Many readers of Dorf on Law are aware that I have been working on a series of articles and a never-ready book project investigating intergenerational justice. Even so, until last month's spectacular collapse of Sam Bankman-Fried's house of crypto-cards, I had barely taken note of the EA movement, even though (as I have now discovered) one of that movement's prominent strands includes what they call longtermism, based in large part on a philosophical tract called What We Owe the Future. Given that my project is called "What Do We Owe Future Generations?" one might imagine that I would have come across their work.
Once I familiarized myself with the ETG/longtermist story that Bankman-Fried had been pushing, however, I realized that I had in fact run across the basic arguments without having remembered the branding. And I did not take it seriously because all of this merely adds another dimension of tautological boundlessness to the already boundless notion of efficiency.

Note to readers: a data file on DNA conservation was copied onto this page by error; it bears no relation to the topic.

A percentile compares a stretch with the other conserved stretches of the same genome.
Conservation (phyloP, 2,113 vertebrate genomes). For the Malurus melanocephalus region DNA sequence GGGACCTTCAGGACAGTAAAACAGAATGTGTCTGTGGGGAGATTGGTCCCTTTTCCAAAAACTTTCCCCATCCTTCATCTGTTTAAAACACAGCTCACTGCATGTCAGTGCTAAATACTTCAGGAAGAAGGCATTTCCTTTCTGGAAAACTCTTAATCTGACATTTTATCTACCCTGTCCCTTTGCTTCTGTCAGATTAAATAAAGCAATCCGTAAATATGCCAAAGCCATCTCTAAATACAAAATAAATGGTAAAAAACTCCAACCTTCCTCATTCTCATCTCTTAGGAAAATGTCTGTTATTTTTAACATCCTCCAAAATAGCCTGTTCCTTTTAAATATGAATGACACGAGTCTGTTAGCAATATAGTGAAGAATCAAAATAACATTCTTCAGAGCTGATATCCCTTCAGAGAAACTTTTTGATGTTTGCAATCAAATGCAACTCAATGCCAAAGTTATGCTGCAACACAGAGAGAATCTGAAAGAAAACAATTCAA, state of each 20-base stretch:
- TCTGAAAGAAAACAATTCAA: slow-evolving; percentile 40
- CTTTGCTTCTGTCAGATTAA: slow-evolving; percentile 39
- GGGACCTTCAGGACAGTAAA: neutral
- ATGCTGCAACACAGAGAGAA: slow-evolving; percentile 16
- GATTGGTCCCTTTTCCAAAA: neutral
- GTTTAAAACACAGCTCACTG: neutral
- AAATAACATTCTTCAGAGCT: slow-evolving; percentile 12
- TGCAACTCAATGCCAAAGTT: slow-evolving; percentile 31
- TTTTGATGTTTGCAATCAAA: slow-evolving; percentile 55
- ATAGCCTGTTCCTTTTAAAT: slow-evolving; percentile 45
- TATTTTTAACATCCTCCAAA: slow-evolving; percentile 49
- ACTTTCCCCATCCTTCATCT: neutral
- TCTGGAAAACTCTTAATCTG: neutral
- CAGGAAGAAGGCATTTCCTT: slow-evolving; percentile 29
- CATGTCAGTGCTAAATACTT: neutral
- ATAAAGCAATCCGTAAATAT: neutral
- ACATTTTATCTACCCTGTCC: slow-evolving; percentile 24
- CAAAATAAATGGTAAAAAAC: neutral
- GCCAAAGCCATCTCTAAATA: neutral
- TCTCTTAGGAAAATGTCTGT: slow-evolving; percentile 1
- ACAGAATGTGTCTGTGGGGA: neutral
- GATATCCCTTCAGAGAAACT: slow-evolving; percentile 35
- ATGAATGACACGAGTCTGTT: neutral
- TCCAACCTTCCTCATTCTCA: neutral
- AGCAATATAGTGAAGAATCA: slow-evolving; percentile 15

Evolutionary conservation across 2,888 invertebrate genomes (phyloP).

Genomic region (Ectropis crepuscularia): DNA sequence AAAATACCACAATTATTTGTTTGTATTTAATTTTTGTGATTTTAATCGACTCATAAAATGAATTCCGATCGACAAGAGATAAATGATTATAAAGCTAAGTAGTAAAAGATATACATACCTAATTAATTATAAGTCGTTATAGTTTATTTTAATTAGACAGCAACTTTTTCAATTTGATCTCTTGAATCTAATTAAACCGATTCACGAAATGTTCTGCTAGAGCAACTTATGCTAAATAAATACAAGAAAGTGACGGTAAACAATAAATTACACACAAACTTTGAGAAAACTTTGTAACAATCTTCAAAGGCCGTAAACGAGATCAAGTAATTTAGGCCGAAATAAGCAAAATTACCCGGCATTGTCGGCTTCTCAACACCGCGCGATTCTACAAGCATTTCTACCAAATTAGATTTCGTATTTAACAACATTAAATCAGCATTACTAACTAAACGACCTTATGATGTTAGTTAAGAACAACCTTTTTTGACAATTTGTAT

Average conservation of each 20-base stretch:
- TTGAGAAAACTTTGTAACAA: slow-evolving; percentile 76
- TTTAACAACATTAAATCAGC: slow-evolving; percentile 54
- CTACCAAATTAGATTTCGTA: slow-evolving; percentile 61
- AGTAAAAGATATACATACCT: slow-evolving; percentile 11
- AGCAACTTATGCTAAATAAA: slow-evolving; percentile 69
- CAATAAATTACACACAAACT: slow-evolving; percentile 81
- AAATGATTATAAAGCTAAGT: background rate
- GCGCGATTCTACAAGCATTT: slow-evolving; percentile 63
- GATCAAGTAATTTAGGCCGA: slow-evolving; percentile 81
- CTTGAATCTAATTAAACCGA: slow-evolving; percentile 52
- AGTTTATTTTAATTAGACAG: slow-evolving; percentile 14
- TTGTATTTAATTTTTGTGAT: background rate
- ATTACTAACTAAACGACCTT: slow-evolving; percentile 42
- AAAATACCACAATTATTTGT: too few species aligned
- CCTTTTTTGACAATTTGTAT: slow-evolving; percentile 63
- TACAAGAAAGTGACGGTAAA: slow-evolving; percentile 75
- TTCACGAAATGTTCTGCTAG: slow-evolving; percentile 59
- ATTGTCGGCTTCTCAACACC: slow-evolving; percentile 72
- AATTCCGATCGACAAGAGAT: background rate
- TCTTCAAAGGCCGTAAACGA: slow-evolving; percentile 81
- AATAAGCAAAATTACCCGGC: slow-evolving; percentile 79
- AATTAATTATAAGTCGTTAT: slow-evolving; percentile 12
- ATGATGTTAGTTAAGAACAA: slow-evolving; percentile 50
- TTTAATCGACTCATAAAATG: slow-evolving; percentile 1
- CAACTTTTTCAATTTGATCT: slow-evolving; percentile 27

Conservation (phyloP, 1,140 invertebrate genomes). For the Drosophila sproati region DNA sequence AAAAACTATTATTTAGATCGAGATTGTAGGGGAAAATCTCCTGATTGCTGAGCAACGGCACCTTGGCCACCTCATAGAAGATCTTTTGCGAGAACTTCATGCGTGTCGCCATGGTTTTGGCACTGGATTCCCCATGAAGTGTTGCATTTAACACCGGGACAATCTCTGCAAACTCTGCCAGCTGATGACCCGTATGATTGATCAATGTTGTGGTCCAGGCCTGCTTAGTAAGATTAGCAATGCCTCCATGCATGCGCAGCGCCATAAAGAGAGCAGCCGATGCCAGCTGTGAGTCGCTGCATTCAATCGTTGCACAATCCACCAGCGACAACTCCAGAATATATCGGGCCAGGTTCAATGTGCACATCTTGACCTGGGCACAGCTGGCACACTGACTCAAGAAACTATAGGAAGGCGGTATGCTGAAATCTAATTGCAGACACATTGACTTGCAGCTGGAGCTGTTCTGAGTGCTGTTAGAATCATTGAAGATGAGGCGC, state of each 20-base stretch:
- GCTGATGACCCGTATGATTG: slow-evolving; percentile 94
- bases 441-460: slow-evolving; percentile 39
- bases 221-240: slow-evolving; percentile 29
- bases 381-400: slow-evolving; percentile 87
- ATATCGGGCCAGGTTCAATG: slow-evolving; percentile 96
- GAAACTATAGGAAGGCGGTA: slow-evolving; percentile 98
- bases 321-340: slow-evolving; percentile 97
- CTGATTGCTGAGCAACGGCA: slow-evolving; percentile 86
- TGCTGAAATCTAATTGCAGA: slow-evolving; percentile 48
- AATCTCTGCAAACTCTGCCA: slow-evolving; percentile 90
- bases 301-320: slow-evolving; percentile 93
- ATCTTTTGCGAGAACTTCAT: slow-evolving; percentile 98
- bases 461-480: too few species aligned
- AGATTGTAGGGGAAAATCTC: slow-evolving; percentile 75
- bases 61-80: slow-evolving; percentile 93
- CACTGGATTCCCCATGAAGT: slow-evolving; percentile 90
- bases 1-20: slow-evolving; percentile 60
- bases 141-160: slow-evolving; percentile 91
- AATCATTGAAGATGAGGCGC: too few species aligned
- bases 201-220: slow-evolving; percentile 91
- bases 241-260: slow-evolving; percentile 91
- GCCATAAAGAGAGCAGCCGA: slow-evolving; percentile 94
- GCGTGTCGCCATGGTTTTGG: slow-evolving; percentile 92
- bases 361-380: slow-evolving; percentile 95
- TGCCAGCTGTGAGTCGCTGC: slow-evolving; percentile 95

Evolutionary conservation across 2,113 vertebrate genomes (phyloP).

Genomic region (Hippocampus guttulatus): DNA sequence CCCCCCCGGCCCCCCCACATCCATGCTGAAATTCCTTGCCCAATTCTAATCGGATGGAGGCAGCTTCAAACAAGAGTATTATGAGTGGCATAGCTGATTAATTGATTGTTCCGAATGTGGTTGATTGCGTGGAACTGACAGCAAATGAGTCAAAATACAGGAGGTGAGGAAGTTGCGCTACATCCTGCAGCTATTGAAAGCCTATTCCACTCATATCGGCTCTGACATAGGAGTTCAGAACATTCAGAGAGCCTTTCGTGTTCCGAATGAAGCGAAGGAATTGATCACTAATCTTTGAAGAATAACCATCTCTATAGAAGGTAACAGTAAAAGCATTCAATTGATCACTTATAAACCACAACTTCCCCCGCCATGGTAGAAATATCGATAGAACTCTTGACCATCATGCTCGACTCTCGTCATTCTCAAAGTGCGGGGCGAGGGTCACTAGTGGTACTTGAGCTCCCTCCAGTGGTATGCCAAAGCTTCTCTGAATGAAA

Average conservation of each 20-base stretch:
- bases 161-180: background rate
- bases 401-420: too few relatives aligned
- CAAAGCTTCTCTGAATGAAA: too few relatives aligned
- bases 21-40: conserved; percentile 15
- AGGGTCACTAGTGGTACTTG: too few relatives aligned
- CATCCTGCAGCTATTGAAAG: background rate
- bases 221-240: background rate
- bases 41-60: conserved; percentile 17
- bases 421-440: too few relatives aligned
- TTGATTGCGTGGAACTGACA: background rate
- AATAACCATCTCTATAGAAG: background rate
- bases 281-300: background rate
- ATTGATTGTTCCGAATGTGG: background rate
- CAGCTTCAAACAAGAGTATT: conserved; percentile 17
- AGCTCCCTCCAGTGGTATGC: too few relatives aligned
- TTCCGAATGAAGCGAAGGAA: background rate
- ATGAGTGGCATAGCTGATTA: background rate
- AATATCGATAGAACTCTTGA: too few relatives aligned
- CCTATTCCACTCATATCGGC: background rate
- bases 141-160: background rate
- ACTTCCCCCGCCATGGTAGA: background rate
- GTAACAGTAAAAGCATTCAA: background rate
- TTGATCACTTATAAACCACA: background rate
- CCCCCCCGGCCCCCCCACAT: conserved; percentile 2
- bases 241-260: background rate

I cannot track down the article in which I read it, but one version of a longtermist argument is very Muskian indeed. (Musk and others, of course, have been big supporters of this self-justifying theory.) [Update: here it is, a long piece by Alexander Zaitchik in The New Republic; see also this other interesting New Republic piece. I have added the quotes below from Zaitchik's piece, updating my text as appropriate.] The most extreme version of the idea (if one can call it that) is that at some point human consciousness might be transferable into something other than the water-and-meat bags that we currently inhabit. As Zaitchik summarizes the absurdity of it all:
By the last chapter of What We Owe the Future, the reader has learned that the future is an endless expanse of expected value and must be protected at all costs; that nuclear war and climate change are bad (but probably not “existential-risk” bad); and that economic growth must be fueled until it gains enough speed to take us beyond distant stars, where it will ultimately merge, along with fleshy humanity itself, into the Singularity that is our cosmic destiny.